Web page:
All summer it has been the big attraction for trippers aboard the Norfolk Wildlife Trust (NWT) pleasureboat Damselfly.

An osprey has taken up residence at Ranworth Broad since May and, happily for holidaymakers, has seemed happy to pose for pictures like these.

And if one of the rare birds was not enough to satisfy visitors, two were spotted together at the broad for a time in June.

NWT staff are now looking at providing nesting platforms in the hope they might return next year and make Ranworth Broad one of the only breeding sites in the UK outside Scotland.

Kevin Hart, the NWT's broads nature reserve manager, said it was believed that the resident osprey might be the same bird which visited Ranworth Broad and the neighbouring reserve at Cockshoot Broad last summer.

He said: 'Although ospreys are known to visit the Broads it is unusual for one to take up residence in Norfolk for so long.

'If we can encourage them to breed here it would be an amazing thing.'

Mr Hart said NWT staff who had previously worked with ospreys were looking at various nesting platform designs, including ones on poles and ones in trees.

He said: 'The way we manage the site as a private broad with no boats apart from our electric pleasurecraft is already favourable for encouraging ospreys as well as other wildlife.'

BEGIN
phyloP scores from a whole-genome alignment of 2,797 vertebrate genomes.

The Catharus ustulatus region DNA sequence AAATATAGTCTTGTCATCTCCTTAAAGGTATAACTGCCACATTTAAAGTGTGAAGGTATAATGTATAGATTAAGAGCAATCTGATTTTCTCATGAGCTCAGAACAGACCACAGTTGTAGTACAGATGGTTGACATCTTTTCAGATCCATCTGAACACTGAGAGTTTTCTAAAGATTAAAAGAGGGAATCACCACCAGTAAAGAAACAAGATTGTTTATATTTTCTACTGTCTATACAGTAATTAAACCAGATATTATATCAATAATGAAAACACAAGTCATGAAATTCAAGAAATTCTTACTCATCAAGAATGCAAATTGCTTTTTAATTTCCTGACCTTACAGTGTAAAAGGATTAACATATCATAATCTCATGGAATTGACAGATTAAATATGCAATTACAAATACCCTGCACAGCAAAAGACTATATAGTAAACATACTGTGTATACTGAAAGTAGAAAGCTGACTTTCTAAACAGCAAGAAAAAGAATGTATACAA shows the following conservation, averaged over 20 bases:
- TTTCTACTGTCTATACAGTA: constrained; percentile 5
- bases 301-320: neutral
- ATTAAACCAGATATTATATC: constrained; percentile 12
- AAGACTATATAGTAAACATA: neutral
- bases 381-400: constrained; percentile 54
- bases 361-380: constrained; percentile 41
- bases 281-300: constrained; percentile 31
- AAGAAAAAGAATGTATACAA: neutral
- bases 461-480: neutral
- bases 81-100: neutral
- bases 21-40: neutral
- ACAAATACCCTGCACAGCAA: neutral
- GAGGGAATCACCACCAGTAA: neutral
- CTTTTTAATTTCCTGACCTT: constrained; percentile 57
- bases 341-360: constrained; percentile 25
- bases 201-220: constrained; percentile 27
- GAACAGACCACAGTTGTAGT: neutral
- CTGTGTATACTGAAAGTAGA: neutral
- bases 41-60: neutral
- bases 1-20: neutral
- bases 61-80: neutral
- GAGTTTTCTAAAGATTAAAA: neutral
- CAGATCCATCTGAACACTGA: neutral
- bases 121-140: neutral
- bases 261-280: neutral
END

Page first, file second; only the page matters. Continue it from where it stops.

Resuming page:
News of the osprey's presence had increased demand for boat trips and the almost silent Damselfly was perfect for wildlife spotting.

NWT conservation manager Reg Land said the only present osprey breeding sites in England were at Rutland Water – where they were actively introduced – and in the Lake District and Northumberland's Kielder Forest.

He said: 'The population of ospreys is growing with 200 pairs now in the UK and it is natural that they should spread out and find somewhere to settle. You would expect them to be attracted to areas of waterways like the Norfolk Broads.'

Mr Land said ospreys were site faithful so there was a high probability one or both would return to Ranworth next spring after their winter migration south to Spain or Africa.

Tim Strudwick, RSPB site manager for the mid-Yare reserves said: 'Ospreys are regular visitors to the Broads in late summer and autumn when they stop off to feed on their journey south from nesting grounds in Scotland and Scandinavia to their Africa winter quarters.

'From late July to October ospreys often spend weeks roaming the broads and rivers, and occasionally two or three are seen together. Spring visits are usually more fleeting as the birds are in a hurry to get back to their breeding grounds. For a big bird they can be rather elusive, spending much of the day sitting in secluded trees, and watching one fishing is a real treat.'

He said ospreys were exterminated as a breeding bird by 1840, largely through human persecution, and only returned in the 1950s. Until recently, nesting ospreys had been confined to the Scottish highlands, but pairs had recolonised the Lake District and Wales in the past 10 years. In recent years, one or two ospreys had spent the summer in the broads, giving hope that they might return to breed.